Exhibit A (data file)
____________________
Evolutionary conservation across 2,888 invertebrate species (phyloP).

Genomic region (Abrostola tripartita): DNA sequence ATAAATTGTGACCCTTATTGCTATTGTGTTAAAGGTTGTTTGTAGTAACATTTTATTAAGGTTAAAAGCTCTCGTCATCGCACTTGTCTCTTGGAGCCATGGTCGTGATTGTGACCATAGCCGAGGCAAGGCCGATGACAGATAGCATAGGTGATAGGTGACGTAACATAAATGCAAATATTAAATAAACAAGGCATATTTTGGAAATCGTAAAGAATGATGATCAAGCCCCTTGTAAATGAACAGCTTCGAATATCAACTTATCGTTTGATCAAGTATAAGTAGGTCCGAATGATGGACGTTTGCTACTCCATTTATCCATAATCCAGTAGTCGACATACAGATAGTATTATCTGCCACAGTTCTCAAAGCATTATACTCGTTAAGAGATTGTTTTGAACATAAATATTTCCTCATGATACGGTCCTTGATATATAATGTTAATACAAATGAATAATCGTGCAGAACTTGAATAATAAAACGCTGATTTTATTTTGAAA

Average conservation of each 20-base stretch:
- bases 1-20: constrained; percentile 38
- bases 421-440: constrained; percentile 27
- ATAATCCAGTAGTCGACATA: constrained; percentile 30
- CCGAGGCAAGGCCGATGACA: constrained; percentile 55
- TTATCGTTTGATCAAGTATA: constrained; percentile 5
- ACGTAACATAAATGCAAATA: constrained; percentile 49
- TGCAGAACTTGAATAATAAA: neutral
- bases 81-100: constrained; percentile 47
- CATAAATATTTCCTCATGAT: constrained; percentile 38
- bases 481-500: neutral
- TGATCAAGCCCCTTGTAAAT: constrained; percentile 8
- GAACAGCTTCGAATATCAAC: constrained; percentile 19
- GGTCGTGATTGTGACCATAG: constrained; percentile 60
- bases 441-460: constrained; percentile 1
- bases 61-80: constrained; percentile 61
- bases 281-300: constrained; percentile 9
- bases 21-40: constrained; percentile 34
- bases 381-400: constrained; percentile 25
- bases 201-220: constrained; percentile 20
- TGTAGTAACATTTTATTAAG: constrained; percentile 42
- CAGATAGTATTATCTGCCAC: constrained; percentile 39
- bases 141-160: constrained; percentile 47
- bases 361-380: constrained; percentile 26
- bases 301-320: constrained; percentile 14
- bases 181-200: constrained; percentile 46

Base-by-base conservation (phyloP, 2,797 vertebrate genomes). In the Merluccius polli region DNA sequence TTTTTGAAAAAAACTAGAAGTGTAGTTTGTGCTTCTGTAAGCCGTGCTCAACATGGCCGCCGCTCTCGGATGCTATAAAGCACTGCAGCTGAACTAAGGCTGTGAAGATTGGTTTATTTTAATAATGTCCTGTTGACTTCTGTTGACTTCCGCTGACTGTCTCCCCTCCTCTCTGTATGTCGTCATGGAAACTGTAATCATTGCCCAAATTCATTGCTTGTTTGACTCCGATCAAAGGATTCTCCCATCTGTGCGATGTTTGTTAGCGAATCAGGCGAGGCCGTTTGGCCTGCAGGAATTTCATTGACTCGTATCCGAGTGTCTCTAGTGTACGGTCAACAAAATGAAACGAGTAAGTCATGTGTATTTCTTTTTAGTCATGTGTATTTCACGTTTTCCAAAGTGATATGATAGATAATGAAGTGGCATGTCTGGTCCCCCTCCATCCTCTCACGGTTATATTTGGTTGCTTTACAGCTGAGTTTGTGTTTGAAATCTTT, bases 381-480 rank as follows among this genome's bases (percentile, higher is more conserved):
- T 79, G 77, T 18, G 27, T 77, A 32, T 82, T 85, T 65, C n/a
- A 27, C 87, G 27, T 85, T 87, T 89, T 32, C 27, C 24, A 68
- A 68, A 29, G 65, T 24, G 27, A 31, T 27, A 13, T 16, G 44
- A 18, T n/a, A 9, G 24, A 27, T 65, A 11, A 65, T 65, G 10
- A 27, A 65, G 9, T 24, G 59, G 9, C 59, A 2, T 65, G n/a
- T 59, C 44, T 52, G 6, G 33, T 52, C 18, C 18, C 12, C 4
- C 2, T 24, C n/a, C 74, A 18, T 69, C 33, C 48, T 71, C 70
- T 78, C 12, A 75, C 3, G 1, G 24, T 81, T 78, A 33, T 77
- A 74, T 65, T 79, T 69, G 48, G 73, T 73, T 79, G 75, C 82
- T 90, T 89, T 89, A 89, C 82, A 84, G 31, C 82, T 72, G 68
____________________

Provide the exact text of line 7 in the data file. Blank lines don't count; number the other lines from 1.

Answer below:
- CCGAGGCAAGGCCGATGACA: constrained; percentile 55